Sun Ra Arkestra, “Living Sky”
By Michael J. West · September 30, 2022 Merch for this release:
2 x Vinyl LP, Compact Disc (CD)

Technically it’s what’s called a “ghost band”: a classic big band whose leader (and, usually, namesake) has died and left the others to carry their banner. But the Sun Ra Arkestra isn’t so easy to lump in with the still-working Duke Ellington, Count Basie, and Glenn Miller orchestras. Among other things: How much was Ra (who “departed” in 1993) ever really of this world anyway?

The Arkestra is now under the leadership of Marshall Allen—98 years old and a band member since the ‘50s—who understands that Ra is not a ghost but a spirit. His message of interstellar utopia requires the music to live and breathe, to reach out to new and receptive audiences rather than tickling the nostalgia bone. Hence for Living Sky, the Arkestra’s second studio recording since 1998, Allen himself adds to the repertory. Three of the album’s seven tracks are his original compositions.

Each one, however, channels the spirit of Sun Ra as surely as the master’s own tunes do. The title of “Marshall’s Groove” suggests some sort of signature piece for Allen. Instead, it’s exactly the kind of slow, psychedelic meditation that Ra specialized in circa 1960: equal parts drone, bebop, blues, and Afro-soul, with the dueling tenors of Nasir P. Dickerson and Chris Hemingway buffeted by riffs both gentle and urgent from trumpeters Michael Ray and Cecil Brooks; French hornist Vincent Chancey; and violinist Tara Middleton as the music slowly reaches a boiling point. His ballad “Firefly,” too, is mindful of Ra’s apprenticeship in the swing bands—it puts Allen’s own shrieking sax (plus solo lines by Chancey and trombonist Adriene G. Davis) against a luxuriant slow-dance backdrop.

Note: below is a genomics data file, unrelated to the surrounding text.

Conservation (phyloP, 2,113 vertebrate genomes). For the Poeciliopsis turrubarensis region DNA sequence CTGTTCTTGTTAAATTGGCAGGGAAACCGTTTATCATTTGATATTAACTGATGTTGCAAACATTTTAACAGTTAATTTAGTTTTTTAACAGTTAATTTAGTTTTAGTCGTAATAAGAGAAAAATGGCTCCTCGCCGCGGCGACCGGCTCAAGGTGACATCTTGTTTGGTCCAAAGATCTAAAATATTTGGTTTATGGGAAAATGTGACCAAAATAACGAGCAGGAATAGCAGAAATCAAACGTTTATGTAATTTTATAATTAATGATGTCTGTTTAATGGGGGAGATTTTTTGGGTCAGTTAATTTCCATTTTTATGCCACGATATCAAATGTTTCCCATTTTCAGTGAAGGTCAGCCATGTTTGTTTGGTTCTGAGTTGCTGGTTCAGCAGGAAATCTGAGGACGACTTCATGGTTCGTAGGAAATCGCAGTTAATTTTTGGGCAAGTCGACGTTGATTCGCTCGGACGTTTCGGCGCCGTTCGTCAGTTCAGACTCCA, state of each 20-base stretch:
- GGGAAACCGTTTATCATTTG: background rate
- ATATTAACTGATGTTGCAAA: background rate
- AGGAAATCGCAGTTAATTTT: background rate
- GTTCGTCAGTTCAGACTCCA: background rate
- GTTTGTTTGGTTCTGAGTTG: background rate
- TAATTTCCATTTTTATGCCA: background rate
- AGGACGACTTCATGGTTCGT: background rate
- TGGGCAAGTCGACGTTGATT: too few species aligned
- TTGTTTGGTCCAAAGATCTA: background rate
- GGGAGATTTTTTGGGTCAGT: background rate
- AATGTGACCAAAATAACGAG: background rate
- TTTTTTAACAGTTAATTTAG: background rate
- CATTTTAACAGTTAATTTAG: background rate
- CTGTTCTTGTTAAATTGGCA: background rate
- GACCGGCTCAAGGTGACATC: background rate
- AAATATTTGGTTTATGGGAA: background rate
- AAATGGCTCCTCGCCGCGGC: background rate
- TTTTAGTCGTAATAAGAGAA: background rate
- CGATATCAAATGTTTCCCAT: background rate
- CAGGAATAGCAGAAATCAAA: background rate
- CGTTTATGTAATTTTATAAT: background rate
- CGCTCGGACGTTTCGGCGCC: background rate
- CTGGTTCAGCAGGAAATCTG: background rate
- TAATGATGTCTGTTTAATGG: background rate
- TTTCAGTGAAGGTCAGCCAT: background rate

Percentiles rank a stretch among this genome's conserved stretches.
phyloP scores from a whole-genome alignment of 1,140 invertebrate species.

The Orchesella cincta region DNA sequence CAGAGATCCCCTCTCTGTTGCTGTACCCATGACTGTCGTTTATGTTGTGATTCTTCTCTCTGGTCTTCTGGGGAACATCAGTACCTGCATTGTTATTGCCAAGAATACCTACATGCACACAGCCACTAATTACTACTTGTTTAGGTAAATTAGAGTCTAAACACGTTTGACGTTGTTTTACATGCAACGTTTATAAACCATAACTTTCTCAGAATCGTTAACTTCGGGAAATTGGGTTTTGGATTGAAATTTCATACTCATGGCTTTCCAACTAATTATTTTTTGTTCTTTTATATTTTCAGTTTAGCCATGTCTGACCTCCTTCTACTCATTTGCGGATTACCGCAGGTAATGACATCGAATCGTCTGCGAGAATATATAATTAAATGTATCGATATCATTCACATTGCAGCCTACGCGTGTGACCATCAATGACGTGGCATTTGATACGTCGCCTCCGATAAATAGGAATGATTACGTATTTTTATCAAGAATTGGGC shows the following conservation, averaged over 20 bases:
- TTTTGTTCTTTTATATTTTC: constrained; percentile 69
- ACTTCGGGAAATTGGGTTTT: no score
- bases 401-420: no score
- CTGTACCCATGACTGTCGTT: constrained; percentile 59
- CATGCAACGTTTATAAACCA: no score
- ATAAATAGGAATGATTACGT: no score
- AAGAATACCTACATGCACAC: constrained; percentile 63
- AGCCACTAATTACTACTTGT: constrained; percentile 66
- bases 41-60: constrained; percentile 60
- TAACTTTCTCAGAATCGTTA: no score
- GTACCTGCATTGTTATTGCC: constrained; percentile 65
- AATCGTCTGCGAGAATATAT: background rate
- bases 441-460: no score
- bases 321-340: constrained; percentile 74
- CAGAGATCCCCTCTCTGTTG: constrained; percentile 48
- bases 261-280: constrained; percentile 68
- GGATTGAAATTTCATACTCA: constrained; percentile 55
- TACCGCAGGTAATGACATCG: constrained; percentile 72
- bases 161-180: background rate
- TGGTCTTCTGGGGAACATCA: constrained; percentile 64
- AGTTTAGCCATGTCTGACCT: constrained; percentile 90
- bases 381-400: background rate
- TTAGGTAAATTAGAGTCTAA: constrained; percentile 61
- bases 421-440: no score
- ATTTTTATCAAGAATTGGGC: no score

Then again, Allen and the band keep the vintage set pieces fresh, too. The leader assays Ra’s “Somebody Else’s Idea” with an electronic valve instrument (EVI), adding an appropriately otherworldly voice to the texture, and pours charm all over the Disney tune “Wish Upon a Star,” a favorite of Ra’s, again supplementing the lushness with his coarse alto tone.

Then there’s the Allen-Ra diptych that gives the album its name. Allen’s composition “Day of the Living Sky” is ostensibly a response to Ra’s “Night of the Living Sky” (“Day” preceding “Night”) here, but it has a hypnotic life of its own, with Middleton’s searching, gorgeous flute blazing a trail across a sea of brass fills and Allen’s startling kora. Response or not, it’s an elegant complement for “Night,” which here gets a subtle percussive lift from low brass and the thoughtful interplay of hand percussionists Ron McBee, Jorge Silva, and Elson Nascimento. It’s a masterful touch, completely changing the feel of the composition in a flavor that Ra would no doubt have approved.

That’s the real secret of Living Sky’s success: Even as the listener misses the legendary bandleader’s presence, the music completely retains its potency without him because his psychic energy is everywhere. Sun Ra’s ghost doesn’t haunt the Arkestra, but his spirit vivifies it.

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